KUALA LUMPUR (Aug 23): Parti Pribumi Bersatu Malaysia youth wing's former assistant treasurer Rafiq Hakim Razali told the High Court on Tuesday (Aug 23) that the RM1 million central to the criminal breach of trust (CBT) charge former youth and sports minister Syed Saddiq Syed Abdul Rahman faces in his ongoing trial was the largest withdrawal from the party's account at the time.
During re-examination by deputy public prosecutor Datuk Wan Shaharuddin Wan Ladin, Rafiq added that he felt he had committed breach of trust because there weren't proper checks and balances for the withdrawal of the sum.
Wan Shaharuddin: Is [the RM1 million] a big sum?
Rafiq: It is the largest withdrawal from [Parti Pribumi Bersatu Malaysia youth wing] Armada's [account]. I am the account's trustee and the [withdrawal] had no working paper. So I felt like I committed breach of trust but I wouldn't do so without instructions.
Asked why he felt as if he had committed an offence, the prosecution's 13th witness said that he withdrew the money without informing the right party authorities and without proper checks and balances.
Wan Shaharuddin: Why didn't you make any police report?
Rafiq: I was worried that the matter would be discovered.
On the CBT charge, the Muar parliamentarian (MP) is charged with abetting Rafiq in committing CBT involving RM1 million of funds belonging to the party in March 2020.
During his testimony, Rafiq has maintained that he acted under Syed Saddiq's instructions to withdraw and later distribute the money.
The defence has contended that the specific amount was not communicated to Rafiq and furthermore, the money was used for party programmes — related to Covid assistance, Ramadan and Hari Raya — which was decided collectively by the party's central leadership.
Earlier during cross-examination by lead defence counsel Gobind Singh Deo, Rafiq agreed that there was no need for a working paper in this instance as the money was used on an ad hoc basis (as whenever there was a need for it). As per party policy, the expenditure would later be presented to the wider party leadership.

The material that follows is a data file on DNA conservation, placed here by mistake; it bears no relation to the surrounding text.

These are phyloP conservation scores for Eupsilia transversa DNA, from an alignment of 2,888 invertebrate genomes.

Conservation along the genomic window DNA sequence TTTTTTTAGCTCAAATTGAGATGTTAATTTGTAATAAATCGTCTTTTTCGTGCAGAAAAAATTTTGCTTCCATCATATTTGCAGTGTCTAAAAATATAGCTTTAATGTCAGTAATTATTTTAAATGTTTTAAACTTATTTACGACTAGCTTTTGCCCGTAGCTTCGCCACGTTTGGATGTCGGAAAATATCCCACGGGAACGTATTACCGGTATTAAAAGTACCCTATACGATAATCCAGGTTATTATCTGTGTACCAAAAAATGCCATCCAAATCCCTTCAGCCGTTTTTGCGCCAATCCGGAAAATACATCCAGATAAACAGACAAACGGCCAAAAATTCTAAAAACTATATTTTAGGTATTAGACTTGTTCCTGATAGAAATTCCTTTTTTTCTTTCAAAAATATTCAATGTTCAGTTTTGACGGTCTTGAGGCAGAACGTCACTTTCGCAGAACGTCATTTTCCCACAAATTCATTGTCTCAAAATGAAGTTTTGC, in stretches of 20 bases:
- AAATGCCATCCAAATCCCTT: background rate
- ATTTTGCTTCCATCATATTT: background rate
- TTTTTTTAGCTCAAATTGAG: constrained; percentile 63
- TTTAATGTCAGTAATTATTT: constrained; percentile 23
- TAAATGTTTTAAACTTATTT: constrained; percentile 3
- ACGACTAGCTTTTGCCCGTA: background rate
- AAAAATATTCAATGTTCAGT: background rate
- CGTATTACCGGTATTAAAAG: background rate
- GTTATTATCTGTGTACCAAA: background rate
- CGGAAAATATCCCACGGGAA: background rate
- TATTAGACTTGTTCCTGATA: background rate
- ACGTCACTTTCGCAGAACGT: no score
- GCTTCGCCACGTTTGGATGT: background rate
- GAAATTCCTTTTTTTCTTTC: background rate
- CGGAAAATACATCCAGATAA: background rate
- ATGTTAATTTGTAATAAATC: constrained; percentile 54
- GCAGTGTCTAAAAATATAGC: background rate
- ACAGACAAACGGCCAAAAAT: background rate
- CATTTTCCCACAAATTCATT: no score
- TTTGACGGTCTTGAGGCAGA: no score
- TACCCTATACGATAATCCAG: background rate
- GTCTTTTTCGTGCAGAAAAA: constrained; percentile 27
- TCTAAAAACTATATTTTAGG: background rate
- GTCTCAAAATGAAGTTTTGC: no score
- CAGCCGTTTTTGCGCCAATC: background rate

Gobind: The normal practice [is the central leadership] will make the decision on how the money will be used.
Rafiq: Correct and there needs to be a working paper as well.
Gobind: There is no need for working paper for [money] used [for] Covid [because] it is used as and when [the need arises].
Rafiq: There should be a working paper but we at that time we removed [the need for it].
Rafiq also agreed with Gobind that expenditures spent in April 2020 also did not have working papers and that all the money was used for the abovementioned party programmes.
Rafiq on Tuesday also testified that he was not incited by the Muar MP to withdraw the money.
Gobind: Syed Saddiq at any time did not incite (menghasut) you to withdraw the money?
Rafiq: Incite, no.
Gobind: [He] did not conspire (berpakat jahat) with you to remove [the RM]1 million from the account.
Rafiq: Conspire no, but give instructions, yes.
Earlier on Tuesday morning, Judicial Commissioner Datuk Azhar Abdul Hamid in a brief ruling dismissed the defence's application requesting Rafiq's Malaysian Anti-Corruption Commission (MACC) statement.
The defence made the application following some contradictory statements by Rafiq.
If found guilty of the CBT charge which is framed under Section 406 of the Penal Code, Syed Saddiq could be jailed for up to 10 years, whipped and fined.
As for the second charge, the MP is charged under Section 403 of the Penal Code with misusing RM120,000 in party contributions, raised through a Maybank Islamic Bhd account belonging to Armada Bumi Bersatu Enterprise (ABBE) in April 2018.
He could be jailed up to five years, whipped and fined if convicted.
In addition, he faces two charges of engaging in money laundering activities involving two transactions of RM50,000 each — money believed to be proceeds of unlawful activities — via his Maybank Islamic account and his Amanah Saham Bumiputera account on June 16 and 19, 2018.
The latter two charges were framed under Section 4(1)(b) of the Anti-Money Laundering, Anti-Terrorism Financing and Proceeds of Unlawful Activities Act 2001, which are punishable under Section 4(1) of the same Act, with a maximum jail term of 15 years, and a fine of not less than five times the amount involved.
The trial continues on Sept 27.